smaller and lighter. The C-120/140 is a
bigger airplane and is a little heavier
feeling and flying than something like a
Luscombe or a Taylorcraft. It doesn't feel
quite as much like a maple seed in the wind,
as do some of the others. Make no mistake,
however, it is still a very light airplane.
Depending on the model, they'll weigh-in
empty at 950-1000 pounds and gross at 1,425
pounds (525 pounds useful).
The first thing you'll
notice on boarding a 120/140, is that
getting in isn't much of a hassle. Although
some purists de-cry the use of control
wheels rather than sticks, having the floor
free of obstacles does ease entry.
Once in, the next thing
you notice is that seeing over the nose is
possible with only a slight stretch. With a
cushion behind them, the average-height
pilot can see the centreline without
stretching. The cockpit is slightly narrower
than the latest C-152, but about the same as
its contemporaries. This makes it fine for
the FAA-standard 170 pound pair but gets
crowded rapidly as crew dimensions increase.
Unless converted to key start, the airplane
has a separate pull-to-start handle which,
to a pilot used to modern Spam cans, seems
unusual. Once the engine is running, the
straight exhausts are evident even at idle.
On takeoff they really bark. It's hard to
believe we all used to fly these without
headsets, as a matter of course. No wonder
we're all half-deaf.
If the tailwheel is in
even remotely good shape, the airplane will
taxi nearly as effortlessly as a nosewheel
airplane, needing an occasional tap on the
brakes to make sharp corners. The excellent
visibility makes it that much easier.
Take-off performance is
directly related to the amount of weight on
board. As with all lightly wing loaded,
low-powered airplanes, the two-place Cessnas
are different airplanes solo or dual. In no
case, however do they float off the ground
like a Cub or Luscombe. Actually, they
takeoff remarkably like a Cessna 152,
although without as much ground roll.
When the tail is raised
during takeoff, the spring gear is
immediately noticeable because it doesn't
have the solid feel of a bungee gear and
"wallows" just a little. Here, it feels
almost exactly like a Citabria and for the
same reason. If the wind is on the nose, the
airplane will track almost perfectly
straight. It will, however, try to gently
turn into a crosswind. A little rudder
pressure takes care of that.
If the crosswind is a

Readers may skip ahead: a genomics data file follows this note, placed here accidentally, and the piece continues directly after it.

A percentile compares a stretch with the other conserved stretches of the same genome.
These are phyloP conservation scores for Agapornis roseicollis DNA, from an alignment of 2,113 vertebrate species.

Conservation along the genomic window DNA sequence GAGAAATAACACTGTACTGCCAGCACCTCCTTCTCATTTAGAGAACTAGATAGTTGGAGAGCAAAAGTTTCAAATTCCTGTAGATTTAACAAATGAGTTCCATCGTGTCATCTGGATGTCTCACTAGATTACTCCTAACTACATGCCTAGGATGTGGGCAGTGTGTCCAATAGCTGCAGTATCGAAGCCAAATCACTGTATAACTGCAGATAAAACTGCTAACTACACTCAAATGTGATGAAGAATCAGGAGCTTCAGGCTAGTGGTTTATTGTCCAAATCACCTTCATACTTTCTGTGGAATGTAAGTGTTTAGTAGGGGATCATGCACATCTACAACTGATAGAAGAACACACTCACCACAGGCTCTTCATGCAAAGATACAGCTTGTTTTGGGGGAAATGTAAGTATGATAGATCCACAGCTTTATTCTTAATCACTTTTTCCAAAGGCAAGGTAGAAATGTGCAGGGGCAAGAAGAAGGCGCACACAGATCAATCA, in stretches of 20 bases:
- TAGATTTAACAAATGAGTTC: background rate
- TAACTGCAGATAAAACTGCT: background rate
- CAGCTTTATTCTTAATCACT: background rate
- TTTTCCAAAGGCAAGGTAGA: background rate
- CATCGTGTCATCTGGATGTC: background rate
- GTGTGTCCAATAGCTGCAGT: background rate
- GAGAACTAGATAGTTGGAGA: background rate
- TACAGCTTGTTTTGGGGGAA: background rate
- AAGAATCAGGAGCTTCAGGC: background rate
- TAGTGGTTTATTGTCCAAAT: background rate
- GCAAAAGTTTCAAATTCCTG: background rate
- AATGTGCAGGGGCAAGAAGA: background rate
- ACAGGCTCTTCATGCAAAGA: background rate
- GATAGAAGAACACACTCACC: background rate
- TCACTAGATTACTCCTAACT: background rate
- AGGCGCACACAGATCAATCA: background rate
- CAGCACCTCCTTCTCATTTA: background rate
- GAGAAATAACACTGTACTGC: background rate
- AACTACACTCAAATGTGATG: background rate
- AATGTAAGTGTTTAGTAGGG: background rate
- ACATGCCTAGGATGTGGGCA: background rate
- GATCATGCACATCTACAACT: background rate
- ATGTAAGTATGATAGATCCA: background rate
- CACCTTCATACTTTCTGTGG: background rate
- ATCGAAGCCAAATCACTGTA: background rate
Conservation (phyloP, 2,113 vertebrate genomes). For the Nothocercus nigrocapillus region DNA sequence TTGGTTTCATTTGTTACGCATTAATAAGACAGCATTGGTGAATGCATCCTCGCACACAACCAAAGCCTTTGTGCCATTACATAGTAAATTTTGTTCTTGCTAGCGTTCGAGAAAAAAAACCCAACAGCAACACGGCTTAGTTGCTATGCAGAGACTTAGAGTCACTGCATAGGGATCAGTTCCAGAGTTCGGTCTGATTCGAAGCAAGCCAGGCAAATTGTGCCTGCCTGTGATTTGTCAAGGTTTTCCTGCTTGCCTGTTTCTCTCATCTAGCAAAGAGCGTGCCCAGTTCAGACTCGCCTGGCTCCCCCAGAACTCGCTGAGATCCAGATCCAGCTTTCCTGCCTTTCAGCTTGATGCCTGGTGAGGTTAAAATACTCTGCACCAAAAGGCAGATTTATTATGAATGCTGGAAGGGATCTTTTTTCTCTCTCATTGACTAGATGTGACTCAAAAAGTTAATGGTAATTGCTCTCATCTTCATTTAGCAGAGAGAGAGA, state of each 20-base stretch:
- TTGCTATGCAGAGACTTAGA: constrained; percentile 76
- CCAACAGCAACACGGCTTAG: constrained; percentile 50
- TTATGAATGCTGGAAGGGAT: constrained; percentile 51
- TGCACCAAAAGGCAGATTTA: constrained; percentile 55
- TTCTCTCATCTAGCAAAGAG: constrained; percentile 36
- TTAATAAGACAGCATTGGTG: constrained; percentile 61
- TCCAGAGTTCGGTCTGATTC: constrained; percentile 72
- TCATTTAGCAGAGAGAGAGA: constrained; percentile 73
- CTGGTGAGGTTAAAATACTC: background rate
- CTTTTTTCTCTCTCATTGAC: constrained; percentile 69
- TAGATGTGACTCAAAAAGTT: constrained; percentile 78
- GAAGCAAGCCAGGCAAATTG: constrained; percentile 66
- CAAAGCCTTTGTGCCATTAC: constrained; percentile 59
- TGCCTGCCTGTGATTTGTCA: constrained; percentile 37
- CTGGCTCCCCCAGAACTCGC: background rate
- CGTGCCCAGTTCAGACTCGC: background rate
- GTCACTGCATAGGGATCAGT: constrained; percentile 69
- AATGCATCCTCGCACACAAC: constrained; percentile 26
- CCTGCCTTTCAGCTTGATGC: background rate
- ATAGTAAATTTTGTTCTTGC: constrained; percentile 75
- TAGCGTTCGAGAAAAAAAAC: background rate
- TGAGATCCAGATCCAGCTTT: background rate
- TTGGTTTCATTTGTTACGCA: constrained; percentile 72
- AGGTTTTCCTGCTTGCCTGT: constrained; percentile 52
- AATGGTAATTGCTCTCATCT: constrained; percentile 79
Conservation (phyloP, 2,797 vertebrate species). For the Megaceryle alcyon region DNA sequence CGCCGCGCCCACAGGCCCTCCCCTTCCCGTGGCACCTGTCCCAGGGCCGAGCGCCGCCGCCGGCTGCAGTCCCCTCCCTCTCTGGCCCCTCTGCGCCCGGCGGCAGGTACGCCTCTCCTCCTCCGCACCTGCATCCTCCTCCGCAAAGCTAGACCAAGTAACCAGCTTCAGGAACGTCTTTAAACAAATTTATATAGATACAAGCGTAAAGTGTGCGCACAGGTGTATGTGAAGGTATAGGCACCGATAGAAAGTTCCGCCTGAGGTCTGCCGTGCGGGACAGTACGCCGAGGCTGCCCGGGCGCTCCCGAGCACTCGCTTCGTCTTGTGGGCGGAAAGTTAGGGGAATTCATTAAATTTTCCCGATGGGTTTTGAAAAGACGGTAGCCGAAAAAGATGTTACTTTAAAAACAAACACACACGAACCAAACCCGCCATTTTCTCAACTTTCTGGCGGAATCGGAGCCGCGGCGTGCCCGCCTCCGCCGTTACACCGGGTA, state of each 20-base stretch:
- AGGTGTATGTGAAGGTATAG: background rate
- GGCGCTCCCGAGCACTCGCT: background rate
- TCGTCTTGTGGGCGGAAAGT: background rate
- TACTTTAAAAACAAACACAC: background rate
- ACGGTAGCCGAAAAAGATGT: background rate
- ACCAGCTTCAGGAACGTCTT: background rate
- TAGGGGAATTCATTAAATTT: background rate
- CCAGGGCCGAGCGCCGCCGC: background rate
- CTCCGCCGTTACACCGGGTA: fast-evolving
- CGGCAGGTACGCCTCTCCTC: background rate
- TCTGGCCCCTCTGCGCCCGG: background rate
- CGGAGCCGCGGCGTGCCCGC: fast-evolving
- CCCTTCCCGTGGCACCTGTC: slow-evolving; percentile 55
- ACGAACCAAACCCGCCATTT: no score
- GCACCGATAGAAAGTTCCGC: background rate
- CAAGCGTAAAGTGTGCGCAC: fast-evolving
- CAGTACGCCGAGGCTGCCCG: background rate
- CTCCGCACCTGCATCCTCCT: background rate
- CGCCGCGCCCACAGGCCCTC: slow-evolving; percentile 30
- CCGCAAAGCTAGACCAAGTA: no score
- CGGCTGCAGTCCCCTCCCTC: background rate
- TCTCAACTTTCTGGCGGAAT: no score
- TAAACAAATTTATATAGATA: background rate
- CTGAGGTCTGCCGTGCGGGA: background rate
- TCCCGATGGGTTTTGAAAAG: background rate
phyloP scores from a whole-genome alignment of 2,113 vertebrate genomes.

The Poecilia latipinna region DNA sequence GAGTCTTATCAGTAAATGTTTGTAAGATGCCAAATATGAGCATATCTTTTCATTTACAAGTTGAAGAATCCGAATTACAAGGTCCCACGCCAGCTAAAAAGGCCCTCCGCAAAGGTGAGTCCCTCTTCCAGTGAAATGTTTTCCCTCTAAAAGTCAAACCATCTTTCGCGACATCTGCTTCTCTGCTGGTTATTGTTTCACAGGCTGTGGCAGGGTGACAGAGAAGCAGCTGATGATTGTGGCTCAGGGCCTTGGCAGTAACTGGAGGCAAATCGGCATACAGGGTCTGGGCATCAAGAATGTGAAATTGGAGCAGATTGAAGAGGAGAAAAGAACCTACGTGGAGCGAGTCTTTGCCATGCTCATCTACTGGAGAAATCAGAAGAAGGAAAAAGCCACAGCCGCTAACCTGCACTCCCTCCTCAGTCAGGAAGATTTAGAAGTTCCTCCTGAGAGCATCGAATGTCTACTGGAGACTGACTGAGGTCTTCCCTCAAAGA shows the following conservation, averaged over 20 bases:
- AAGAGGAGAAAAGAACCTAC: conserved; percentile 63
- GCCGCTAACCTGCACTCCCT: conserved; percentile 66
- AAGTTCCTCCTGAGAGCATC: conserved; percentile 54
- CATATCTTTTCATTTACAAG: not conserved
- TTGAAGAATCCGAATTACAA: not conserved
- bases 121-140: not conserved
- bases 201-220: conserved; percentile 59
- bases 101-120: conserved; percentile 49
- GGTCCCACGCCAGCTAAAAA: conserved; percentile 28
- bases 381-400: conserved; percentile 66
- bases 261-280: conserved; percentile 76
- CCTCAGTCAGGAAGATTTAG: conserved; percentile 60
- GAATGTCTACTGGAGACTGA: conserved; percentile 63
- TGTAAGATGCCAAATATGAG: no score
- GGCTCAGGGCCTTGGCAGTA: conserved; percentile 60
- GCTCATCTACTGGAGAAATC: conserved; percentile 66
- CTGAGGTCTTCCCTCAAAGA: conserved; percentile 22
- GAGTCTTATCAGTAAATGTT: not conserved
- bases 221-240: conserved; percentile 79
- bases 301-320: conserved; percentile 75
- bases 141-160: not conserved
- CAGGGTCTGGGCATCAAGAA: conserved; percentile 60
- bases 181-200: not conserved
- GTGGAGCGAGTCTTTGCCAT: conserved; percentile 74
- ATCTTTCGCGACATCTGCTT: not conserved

real howler, the pilot will have to work to
keep the wing down because the ailerons
don't get effective until there is a fair
amount of wind going across them. Somewhere
around 25-30 mph, they start coming alive.
say a Cessna 140 will climb at 700 fpm at
sea level and gross weight. There are
probably some that will do that, but most
are closer to 500-600 fpm in that situation.
As density altitude increases expect climb
to go down accordingly. Most pilots use fuel
load as the variable factor. With 22 gallons
usable and a fuel burn of only 5 gallons per
hour, leaving 60 pounds of fuel on the
ground, still gives a two-plus hour
endurance and affects climb performance
noticeably. Here again, overall performance
is in the ball park with the C-152.
The climb and cruise
performance of 120/140's varies drastically.
The primary factors are propeller installed
and weight, with rigging coming close
behind. 100-115 mph is the normal range.
With a climb prop, which is good for at
least 100-150 fpm extra climb, expect to be
at the bottom of the speed range. The
cleaner airplanes with a cruise prop will
easily touch the top end, 115 mph. Weight
also changes cruise drastically. It's not
unusual for an airplane to give up 10 mph to
carry an extra person and full fuel.
In cruise, the airplanes
are among the most comfortable and stable of
the breed. Visibility is excellent,
although, with your eyes just barely below
the wings, it's a good idea to raise the
inboard wing to clear before turning. Once
the airplane is "on the step" and trimmed,
it'll fly a straight line until running out
of fuel although it will ride the tiniest
thermals. Of the airplanes of its type, it
is one of the more stable cruisers,
primarily because it is heavier. It also has
some of the best over-the-nose visibility in
cruise. A headset, however, is mandatory for
comfort and hearing protection.
When landing, thermals
aside, the airplane will hold approach speed
reasonably well if trimmed to it. If the
pilot tries to hold speed by hand, rather
than trimming, however, the airplane seems
to want to pick up speed. At 60-65 mph on
final the airplane gives the pilot all day
to set up the approach. Also, compared to
something like a Cub, it is a lousy slipping
machine. In fact, if you don't get the speed
down to around 65, a slip has almost no
Most 140 pilots don't
bother with flaps on landing because they
have only a marginal effect. They do
increase drag slightly and kill just a
little float. 140A flaps seem more effective
and worth using.
A three-point landing is
almost a non-event, as long as the airplane
touches down straight with no drift. Even if
put on crosswise, however, the airplane just
jumps and jiggles and has little tendency to
swerve quickly. This is one of the strong
points of the spring gear. It is very
forgiving of misalignment on touchdown. Even
if the airplane does decide to head for the
bushes, the rudder is quite effective and a
quick punch is generally all that's needed
to set it straight. It is only marginally
more demanding than a Cub and about the same
as a lightly loaded Citabria.
Wheel landings take a
little getting used to because the airplane
seems so close to the ground. If the pilot
just tries his best to hold the airplane
barely off the ground, letting it find the
runway itself with no help from the pilot,
it will roll on smoothly. If the pilot tries
to "help" it find the ground with a gentle
push, a bounce is in the offing. Fighting
the urge to push is the most important
ingredient of a wheel landing with spring
The Cessna 120/140 series
has always brought a premium price in the
two-place classic pack for a reason. The
airplane's near-modern utility combines with
a structure that can weather the elements in
outside storage better than most to make it
very attractive. This is an airplane with a
foot in both camps; classic and contemporary
and combines the best of both.